I had always assumed that the wheatear’s name was derived from the markings on its face, fancying that someone thought they resembled a curved shaft of wheat. Nope, according to birdguides.com “It is said that the name Wheatear derives from the expression ‘white arse’, a perfect description of how this bird appears as it flies away.” Perhaps “white rear” is etymologically closer.
This fall, wheatears have shown up in eastern Canada and some northeastern states earlier and in larger numbers than normal. Local birder Robin Diaz found a post in birdingonthenet.com Frontiers of Identification, in which Ian A. McLaren, commenting on this fall’s unusual influx of Northern Wheatears in Nova Scotia and Newfoundland, postulates a reason: “intense northerly windflow in late August that deflected birds bound for Europe (or for N Africa by wheatears) southward from northern Nunavut or Greenland.” This map linked to the Newfoundland birds Google Group shows this year’s North American sightings.
How many Northern Wheatears have actually wandered into Florida this year? It seems likely that these solitary and relatively non-descript birds (at least to the untrained naked eye) would not stand out if seen by ordinary citizens, running across a recently mowed fields on private property. Reports such as this must represent only a rather small sample of the number of birds actually out there somewhere. Seeing the wheatear was on a par with our experience almost exactly three years ago, in New Mexico, when we saw and photographed another extremely rare vagrant bird, the Piratic Flycatcher– only the fifth time it had ever been reported in the US..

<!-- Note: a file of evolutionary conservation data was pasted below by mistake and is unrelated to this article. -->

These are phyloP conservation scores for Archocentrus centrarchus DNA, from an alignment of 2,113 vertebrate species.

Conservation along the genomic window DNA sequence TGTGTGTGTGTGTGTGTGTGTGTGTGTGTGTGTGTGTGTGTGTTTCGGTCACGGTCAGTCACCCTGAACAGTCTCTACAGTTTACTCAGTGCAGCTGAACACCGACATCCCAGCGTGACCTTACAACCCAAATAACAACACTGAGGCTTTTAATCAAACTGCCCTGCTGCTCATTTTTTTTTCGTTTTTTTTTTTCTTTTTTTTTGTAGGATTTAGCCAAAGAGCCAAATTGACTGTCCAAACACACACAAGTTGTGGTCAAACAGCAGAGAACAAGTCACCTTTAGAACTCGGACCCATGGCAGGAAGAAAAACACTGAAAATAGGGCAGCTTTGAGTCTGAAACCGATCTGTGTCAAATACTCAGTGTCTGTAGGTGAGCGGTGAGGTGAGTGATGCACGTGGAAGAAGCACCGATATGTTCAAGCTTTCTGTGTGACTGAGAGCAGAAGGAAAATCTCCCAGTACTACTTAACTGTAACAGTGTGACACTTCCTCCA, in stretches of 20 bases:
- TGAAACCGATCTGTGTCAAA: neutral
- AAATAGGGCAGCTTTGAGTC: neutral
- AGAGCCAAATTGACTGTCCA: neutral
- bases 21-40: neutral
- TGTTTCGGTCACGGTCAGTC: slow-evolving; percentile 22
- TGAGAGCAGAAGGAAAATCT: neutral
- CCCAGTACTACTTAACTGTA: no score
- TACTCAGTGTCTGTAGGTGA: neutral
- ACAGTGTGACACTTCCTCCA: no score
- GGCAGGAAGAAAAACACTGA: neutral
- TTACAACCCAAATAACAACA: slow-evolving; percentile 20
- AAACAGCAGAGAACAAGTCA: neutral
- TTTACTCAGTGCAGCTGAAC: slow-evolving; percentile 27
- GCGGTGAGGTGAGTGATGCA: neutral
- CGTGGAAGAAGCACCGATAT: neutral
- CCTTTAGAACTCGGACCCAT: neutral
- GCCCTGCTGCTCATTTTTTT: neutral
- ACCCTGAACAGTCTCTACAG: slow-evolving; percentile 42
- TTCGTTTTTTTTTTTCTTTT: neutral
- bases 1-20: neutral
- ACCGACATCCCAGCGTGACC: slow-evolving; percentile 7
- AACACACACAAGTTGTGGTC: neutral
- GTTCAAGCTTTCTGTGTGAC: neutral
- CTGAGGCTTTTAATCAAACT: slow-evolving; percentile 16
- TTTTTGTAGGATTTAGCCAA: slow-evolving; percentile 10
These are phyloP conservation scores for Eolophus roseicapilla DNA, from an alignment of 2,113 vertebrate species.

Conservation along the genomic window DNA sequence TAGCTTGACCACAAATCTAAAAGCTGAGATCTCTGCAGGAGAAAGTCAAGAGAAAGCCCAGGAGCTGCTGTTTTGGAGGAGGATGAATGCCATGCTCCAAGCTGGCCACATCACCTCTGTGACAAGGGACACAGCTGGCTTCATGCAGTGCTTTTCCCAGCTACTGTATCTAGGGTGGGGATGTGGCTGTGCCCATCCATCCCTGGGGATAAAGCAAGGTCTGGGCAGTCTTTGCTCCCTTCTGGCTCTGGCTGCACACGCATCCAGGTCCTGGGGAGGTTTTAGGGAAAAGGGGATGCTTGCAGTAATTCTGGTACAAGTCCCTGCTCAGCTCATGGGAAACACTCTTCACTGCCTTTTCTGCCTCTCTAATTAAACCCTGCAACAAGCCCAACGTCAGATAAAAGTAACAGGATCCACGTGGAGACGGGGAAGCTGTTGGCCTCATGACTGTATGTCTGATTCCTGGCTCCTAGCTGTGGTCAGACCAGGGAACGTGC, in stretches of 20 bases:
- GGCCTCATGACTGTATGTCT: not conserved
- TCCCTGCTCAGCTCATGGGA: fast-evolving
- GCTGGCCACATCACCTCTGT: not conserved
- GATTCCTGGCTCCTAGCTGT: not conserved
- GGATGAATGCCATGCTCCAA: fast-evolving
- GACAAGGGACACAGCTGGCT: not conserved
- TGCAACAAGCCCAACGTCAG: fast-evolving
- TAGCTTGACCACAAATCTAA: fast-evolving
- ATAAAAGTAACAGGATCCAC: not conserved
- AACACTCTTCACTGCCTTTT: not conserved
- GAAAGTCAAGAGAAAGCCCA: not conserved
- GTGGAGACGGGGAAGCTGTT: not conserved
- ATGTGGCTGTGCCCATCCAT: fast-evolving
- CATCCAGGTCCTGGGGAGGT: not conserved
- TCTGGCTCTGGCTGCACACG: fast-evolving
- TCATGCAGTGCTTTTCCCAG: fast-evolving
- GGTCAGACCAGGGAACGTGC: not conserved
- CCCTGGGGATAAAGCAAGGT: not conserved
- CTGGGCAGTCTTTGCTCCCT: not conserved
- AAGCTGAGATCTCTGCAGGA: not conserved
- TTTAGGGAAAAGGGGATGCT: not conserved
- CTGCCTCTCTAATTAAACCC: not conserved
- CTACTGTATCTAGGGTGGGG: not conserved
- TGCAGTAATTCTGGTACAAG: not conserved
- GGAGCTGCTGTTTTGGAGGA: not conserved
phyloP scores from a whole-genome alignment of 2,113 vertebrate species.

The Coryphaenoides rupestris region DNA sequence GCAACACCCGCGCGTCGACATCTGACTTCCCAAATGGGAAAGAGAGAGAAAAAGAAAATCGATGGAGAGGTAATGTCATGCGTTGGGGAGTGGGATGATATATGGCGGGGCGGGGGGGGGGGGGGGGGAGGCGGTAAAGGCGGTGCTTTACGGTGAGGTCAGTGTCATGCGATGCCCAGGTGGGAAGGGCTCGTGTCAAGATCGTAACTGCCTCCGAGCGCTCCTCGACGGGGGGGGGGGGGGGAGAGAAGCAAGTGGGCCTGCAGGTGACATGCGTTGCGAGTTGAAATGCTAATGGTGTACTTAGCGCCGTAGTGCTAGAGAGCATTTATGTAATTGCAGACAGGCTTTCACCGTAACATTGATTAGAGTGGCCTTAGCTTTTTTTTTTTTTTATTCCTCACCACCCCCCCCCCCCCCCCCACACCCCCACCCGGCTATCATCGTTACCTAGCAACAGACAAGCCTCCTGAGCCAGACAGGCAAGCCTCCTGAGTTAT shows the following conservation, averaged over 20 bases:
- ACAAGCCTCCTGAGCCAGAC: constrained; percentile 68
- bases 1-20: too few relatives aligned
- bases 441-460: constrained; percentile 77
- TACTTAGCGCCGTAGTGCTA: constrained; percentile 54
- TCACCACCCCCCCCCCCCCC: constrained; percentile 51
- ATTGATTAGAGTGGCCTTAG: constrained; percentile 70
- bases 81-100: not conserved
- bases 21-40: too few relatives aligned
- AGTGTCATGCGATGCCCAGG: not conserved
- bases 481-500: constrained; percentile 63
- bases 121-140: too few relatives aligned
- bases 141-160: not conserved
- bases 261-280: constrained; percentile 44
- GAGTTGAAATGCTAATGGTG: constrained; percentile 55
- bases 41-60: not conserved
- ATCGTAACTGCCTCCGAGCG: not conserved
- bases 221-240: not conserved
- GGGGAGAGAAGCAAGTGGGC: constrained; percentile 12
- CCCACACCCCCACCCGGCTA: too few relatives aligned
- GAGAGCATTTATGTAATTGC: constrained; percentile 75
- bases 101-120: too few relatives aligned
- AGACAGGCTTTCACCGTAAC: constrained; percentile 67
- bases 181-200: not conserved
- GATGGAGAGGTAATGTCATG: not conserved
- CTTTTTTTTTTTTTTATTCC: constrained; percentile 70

We visited Niagara Falls when I was almost three years old. All I can remember about the experience is being very frightened, walking along with my parents in a space that seemed to be under the actual falls. It was rather dark, and a wall of water cascaded down over us. We may have been wearing rubber rain coats and hats, and there was a lot of mist. ..
Ah, Doctor Freud, I do remember living in that apartment over the White Front Market at the corner of Union and Springfield Avenue in Rutherford, New Jersey. I did not know then that we were in the depths of the Great Depression, or that Italy had invaded Ethiopia and Nazis had stepped up their persecution of the Jews, nor did I know about the Dust Bowl, or Babe Ruth leaving the Yankees for the Braves.
It was fun looking out the window overlooking Union Avenue to watch the traffic, including the horse drawn ice wagon. The wagon usually parked on the wrong side of Union Avenue just under the window. Almost every day, the Ice Man used large tongs to carry blocks of ice into the market. Most of it must have been used in the market’s big meat cooler. I can remember the butcher breaking up ice blocks in a basin and pouring the chips into the meat display case. The horse had side blinders and the Ice Man used a flat iron as a weight to hold the horse’s reins while parked at the curb. I probably looked down at my future spouse, then an infant, as she was wheeled by her mother who shopped at White Front. They would soon move away to Wood-Ridge, and our paths would not cross until high school and college days.
From the sidewalk to the cornices of the flat roof, the façade of the White Front Market was covered with square white ceramic tiles, and the theme carried into all the interior walls. White Front specialized in nice cuts of beef and had a big white meat case that ran all along its right side. Its single room seemed large in those days, but probably was only about 60 feet wide by 80 feet deep. In back there was the walk-in cooler with a heavy wooden door. Sides of beef hung in a row on curved spikes along the sides of the cooler. Sawdust covered all the floors. Flypaper hung from the ceilings